2 B.C. teachers suspended for letting students view 'secure exams'
An empty classroom is seen in this file photo. (The Canadian Press)
VANCOUVER – Teachers from two B.C. school districts have been suspended after helping students "prepare" for provincial exams by letting them view some of the questions in advance.
Albert Charles Baker and Maria Concetta MacDonald were both teaching English 12 in the 2017-18 school year when they shared what education officials call "secure exams" with their students.
The exams had already been given to previous classes, but weren't supposed to be used as study aids. That's because the Ministry of Education sometimes recycles questions from secure exams – a fact both Baker and MacDonald were aware of, according to a pair of disciplinary decisions that B.C.'s Commissioner for Teacher Regulation posted online this week.
Even if they hadn't been aware, the exams are marked with a clear warning on the front: "Distribution of this exam is permitted for exam administration purposes and must be returned to the Ministry of Education. Copying, storing or sharing this exam, in part or in whole, is a direct violation of exam security polity."
Both teachers shared material from the exams with their classes anyway.
And sure enough, when their students took their English 12 provincials in 2018, they found themselves answering some of the same questions they'd come across in their prep.
MacDonald, who teaches in a public high school in the Vernon School District, received her copy of a secure exam while meeting with a student to review the student's results.
Afterward, her principal told her to "get rid" of the exam, according to the disciplinary decision, but MacDonald decided to use it with her English class anyway.
When her class took the English 12 provincial exam on Jan. 25, MacDonald saw that some of the questions were the same, but didn't tell administrators.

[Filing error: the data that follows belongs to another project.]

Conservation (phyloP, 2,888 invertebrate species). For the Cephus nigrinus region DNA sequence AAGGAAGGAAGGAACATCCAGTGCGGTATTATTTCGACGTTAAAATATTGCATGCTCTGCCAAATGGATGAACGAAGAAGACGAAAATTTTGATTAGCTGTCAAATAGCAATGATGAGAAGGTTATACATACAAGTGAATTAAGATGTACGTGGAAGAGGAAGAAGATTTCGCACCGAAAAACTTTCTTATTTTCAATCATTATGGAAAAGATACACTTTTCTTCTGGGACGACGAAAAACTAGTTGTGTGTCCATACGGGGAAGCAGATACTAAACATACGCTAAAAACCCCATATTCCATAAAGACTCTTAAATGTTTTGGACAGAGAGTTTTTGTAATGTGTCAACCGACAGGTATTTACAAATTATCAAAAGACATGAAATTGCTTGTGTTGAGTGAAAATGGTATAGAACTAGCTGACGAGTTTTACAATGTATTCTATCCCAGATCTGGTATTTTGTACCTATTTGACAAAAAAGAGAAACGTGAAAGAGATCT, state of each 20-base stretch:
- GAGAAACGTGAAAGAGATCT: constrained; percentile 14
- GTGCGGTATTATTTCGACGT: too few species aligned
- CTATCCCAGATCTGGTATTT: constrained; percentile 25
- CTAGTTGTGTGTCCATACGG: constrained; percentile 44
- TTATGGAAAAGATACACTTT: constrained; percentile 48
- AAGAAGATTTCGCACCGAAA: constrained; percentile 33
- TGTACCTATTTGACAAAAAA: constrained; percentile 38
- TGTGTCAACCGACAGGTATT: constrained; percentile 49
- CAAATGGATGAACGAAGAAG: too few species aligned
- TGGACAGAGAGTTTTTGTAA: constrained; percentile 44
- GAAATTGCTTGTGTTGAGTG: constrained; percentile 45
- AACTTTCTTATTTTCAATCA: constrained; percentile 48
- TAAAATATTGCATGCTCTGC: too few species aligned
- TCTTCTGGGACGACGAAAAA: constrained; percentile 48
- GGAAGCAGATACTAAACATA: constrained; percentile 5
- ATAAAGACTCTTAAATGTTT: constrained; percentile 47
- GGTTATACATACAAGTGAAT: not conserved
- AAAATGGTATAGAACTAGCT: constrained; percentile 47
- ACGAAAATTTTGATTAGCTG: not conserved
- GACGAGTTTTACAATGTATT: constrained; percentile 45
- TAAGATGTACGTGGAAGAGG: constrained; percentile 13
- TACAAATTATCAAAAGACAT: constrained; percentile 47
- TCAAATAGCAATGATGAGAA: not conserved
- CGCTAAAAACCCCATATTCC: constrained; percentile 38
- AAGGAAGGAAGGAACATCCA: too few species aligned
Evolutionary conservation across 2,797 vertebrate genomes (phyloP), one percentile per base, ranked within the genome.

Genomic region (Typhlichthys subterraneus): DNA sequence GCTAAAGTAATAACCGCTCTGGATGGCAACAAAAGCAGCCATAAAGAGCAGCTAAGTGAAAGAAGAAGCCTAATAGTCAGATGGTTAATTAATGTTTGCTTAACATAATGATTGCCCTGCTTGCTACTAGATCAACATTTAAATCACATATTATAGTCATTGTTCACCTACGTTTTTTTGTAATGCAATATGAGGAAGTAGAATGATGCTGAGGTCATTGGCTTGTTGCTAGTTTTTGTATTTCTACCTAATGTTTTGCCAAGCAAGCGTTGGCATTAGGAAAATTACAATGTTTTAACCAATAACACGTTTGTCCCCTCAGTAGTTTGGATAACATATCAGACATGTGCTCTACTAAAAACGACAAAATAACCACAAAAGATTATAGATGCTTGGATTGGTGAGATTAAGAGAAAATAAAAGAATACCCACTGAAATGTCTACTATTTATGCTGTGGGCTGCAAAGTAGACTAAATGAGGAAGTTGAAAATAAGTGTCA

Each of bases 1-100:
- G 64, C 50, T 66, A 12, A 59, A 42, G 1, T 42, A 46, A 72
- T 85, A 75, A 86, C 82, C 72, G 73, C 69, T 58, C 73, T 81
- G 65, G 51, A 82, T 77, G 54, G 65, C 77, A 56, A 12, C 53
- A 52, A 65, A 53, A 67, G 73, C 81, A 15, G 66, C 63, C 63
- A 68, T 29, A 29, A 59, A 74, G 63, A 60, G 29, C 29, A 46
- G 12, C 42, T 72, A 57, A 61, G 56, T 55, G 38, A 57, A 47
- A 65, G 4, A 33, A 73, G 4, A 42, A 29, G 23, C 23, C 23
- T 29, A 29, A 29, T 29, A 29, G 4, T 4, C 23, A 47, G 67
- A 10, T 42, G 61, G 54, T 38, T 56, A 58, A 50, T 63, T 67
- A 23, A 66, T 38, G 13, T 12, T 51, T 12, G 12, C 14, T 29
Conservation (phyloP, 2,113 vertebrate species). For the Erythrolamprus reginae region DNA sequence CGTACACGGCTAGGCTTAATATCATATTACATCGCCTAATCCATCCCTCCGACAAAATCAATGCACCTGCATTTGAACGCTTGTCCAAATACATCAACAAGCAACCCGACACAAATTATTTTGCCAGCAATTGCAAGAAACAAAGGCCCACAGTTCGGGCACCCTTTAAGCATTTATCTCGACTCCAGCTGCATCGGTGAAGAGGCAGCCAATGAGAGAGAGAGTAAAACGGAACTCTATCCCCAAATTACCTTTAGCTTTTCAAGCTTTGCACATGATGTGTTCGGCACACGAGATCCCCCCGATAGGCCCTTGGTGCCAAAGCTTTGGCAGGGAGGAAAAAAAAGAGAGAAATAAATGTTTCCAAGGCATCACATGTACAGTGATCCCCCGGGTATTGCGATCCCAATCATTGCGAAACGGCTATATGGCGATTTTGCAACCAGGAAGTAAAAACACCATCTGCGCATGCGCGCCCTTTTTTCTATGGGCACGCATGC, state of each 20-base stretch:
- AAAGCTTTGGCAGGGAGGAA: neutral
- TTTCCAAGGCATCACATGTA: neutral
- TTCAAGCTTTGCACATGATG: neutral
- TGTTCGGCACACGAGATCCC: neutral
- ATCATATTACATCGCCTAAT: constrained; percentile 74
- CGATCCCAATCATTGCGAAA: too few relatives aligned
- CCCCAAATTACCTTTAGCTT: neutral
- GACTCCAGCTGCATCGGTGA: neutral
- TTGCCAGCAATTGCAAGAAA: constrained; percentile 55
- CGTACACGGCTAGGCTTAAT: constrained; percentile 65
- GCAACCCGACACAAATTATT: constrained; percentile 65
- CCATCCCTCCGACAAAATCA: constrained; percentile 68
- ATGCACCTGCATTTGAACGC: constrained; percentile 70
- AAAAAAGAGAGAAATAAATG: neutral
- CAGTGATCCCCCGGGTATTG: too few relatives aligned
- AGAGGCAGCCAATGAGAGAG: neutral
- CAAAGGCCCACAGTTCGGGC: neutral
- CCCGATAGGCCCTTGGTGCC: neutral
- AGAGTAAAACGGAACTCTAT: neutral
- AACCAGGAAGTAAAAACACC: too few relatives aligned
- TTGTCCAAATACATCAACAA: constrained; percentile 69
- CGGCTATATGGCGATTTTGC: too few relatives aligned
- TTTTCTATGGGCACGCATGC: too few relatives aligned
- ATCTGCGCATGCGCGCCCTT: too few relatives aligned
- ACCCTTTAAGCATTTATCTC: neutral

After an investigation uncovered what she did, MacDonald was suspended without pay for one day. The Commissioner for Teacher Regulation has since ordered that her teaching certificate also be suspended for three days, beginning on Dec. 18, 2019.
Baker, who teaches at a public high school in Coquitlam, received his secure exams because he'd spent several years marking the English 12 provincials under a contract with the Ministry of Education.
The teacher "breached the terms of his contract of a marker by keeping the materials he received … and using and distributing them for the purpose of student exam preparation, when he knew he was not permitted to do," the disciplinary decision reads.
He also knew that students who cheat on their exams receive a mark of zero. The commissioner found Baker "jeopardized the students' final grades and academic integrity" through his actions.
His class took the provincial exam in June 2018, and he found out some of the questions were recycled from the secure exams the same day. He didn't tell administrators either.
Baker was suspended for 10 days and forced to give up his position as head of the English department at his school. The commissioner also ordered that his teaching certificate be suspended for five days, two of which were served retroactively. The other three will begin on Dec. 4.
Neither of the teachers' disciplinary decisions state whether their students were forced to retake the exams. There is no suggestion that the students were aware they might be prepping with questions they might see again on their provincials.